15. TheJackAttack

    TheJackAttack Distinguished Member

    If you mean to aggregate two Blackbird units in the true sense of the word via the firewire, you might do some research. The "daisy chain" version in the manual shows one unit in stand alone mode which is not the same thing. The Onyx mixer has been waiting for aggregate ability since the beginning without result. If standalone is groovy for the second unit (basically an extra set of preamps w/AD conversion) then yes that would work for you. I know full well the advertising says four Blackbirds can be baked in a pie....er....I mean chained together.
  16. AToE

    AToE Active Member

    I know they cannot be combined with the mixer (I asked) but could you clear up for me what "in the true sense of the word" means? AD/DA tech is largely greek to me, I just want to get 16 or 24 channels into my DAW at once, beyond that I'm not too picky what happens (I do also like that they have the built in headphone amps and digital mixing for those amps, one less thing to deal with when tracking a band).
  17. TheJackAttack

    TheJackAttack Distinguished Member

    If you aggregate a device via firewire you should see ALL of the inputs and outputs of the combined devices within the DAW program. That's means exactly double. On the Fireface I can simultaneously track 10 line inputs, 2 SPDif, 16 ADAT at 44.1K/48K. With both FF800's connected via firewire I get double that so a total of 56 simultaneous inputs. They all show up within the DAW as discrete mono options.

    If you have one Blackbird functioning as a standalone analog to ADAT converter, you will only get 8 channels from it (@ 48k) and it those 8 channels of ADAT will then come into the first Blackbird in it's ADAT port. That is not device aggregation and it is not through the firewire connection.

    The Mackie propaganda states up to four Blackbirds can be aggregated via firewire. I have no information to dispute that. The Mackie forums are full of people trying to aggregate the original Onyx mixers and Onyx i series mixers but so far I haven't read anything regarding two or more Blackbirds. For all I know, when you open the pie the birds will begin to sing.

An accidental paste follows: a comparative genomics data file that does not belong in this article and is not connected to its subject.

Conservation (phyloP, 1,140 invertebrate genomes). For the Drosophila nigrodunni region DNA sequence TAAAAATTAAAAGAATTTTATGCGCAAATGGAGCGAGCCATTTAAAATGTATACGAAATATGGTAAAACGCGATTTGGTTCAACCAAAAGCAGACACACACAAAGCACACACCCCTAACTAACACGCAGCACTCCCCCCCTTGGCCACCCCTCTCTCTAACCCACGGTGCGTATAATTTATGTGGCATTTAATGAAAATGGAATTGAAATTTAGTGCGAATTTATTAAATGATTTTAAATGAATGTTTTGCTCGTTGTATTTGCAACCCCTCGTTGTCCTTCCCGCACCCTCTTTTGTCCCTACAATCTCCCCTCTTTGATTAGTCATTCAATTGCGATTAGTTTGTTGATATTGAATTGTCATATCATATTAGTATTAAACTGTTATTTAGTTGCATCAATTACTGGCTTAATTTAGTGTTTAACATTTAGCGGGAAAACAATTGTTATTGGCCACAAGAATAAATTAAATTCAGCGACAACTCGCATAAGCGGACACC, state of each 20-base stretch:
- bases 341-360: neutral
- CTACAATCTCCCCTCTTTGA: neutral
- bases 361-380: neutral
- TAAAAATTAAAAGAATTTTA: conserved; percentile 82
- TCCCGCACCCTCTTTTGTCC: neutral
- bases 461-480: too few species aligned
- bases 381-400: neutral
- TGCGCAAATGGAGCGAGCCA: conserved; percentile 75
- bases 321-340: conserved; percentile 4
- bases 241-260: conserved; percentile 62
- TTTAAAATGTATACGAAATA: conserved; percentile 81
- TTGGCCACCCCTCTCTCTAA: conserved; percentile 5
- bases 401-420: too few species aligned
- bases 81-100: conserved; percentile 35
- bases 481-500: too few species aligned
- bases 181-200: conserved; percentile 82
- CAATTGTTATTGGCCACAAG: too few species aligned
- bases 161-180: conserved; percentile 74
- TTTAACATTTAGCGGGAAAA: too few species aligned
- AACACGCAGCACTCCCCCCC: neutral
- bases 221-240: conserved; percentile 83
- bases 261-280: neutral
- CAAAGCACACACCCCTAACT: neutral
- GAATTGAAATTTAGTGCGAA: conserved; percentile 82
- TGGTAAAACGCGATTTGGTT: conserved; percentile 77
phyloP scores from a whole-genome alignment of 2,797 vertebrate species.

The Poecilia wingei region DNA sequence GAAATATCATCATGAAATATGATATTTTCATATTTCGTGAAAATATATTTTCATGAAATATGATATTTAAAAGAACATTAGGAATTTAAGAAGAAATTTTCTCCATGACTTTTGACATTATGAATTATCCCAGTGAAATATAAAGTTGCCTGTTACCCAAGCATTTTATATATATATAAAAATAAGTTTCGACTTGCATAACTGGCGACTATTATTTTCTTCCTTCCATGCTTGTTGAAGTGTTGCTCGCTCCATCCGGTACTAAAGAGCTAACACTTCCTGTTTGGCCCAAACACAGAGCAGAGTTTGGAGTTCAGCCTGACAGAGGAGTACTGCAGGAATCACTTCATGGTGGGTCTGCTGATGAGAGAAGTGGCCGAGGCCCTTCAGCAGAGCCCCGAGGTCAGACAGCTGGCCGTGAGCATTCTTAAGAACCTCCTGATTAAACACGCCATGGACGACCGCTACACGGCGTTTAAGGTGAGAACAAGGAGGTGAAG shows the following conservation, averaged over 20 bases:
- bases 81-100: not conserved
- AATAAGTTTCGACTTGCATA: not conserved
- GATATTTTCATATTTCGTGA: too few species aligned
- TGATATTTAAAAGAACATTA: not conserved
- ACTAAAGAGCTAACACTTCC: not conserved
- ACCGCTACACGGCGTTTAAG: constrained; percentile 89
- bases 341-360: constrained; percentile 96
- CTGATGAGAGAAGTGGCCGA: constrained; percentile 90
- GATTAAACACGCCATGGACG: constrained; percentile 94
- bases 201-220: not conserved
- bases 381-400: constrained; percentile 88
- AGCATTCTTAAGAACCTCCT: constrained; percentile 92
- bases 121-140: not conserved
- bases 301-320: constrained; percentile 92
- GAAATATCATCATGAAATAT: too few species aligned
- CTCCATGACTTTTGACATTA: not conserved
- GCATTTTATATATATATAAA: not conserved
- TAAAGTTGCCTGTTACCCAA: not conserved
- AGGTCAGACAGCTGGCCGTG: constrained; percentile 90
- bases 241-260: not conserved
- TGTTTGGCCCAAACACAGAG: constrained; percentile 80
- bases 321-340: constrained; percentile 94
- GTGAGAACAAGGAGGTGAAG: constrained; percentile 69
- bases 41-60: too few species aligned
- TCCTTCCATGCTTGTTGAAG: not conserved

18. AToE

    AToE Active Member

    Ah, I understand. I would really only ever be using the 8 mic/line inputs from each unit anyways, so that might work fine for me, at least for the forseeable future.
  19. BushmasterM4

    BushmasterM4 Active Member

    I have both the older 1640 and the new 1640i. I bought the 1640i for the added features it has over the older model. If you go the 1640i route you have the option of using the 6 aux channels to feed 6 individual mixes to the musicians your recording. You have the option of sending the 16 channels back through the mixer to utilize the Perkins Eq on the mixer. Or you can tap the signal post Eq to begin with. You can also use the mixer as a summing mixer for your mix. Alot of option compared to the Presonus. And the preamps are just so clean !!!!
  20. kmetal

    kmetal Kyle P. Gushue Well-Known Member

    Given my unfamiliarity w/ the new mackie stuff i can't say much more, same w/ the RME (which i am considering very strongly). If you need to have a house or PA mix, while recording too, you cannot do well w/out an eq section,faders, for the house.
    Feedback control w/ a mouse...? what do i do w/ the rest of my fingers? (eat, drink, text, RO, lead guitar?)
    If you just need channels into a DAW, motu 2808 may be a consideration. It offers a 24 channel interface + pci card for $1000. the 24ch expansion units, are about $650. You are limited to 96ch. The 2808 has only 8 analog ins, outs, plus a L/R headphone output. 8ch lightpipe units are critical in the maximum channel count of this unit.
    Also, the almost 'not there' of latency of an analog 'board', is super critical for monitor/main mixes. i'd bet RME has this 'direct monitoring' issue covered. But, total mix doesn't support control surfaces.
    VLZ pres are as plain as jane, but do work, i've use them on some national acts, with acceptable, not stellar results. that said, i don't know if the 500 person, nightclub crowd would've noticed a difference if it was a super duper boutique chain. Energy goes a long way. so does 20,000 (clean/properly distributed) watts in a 52'x80x14 area! (So did modest eq/trim levels)
    The studiolive presonus deal maybe just what you want too.? It's building a good reputation.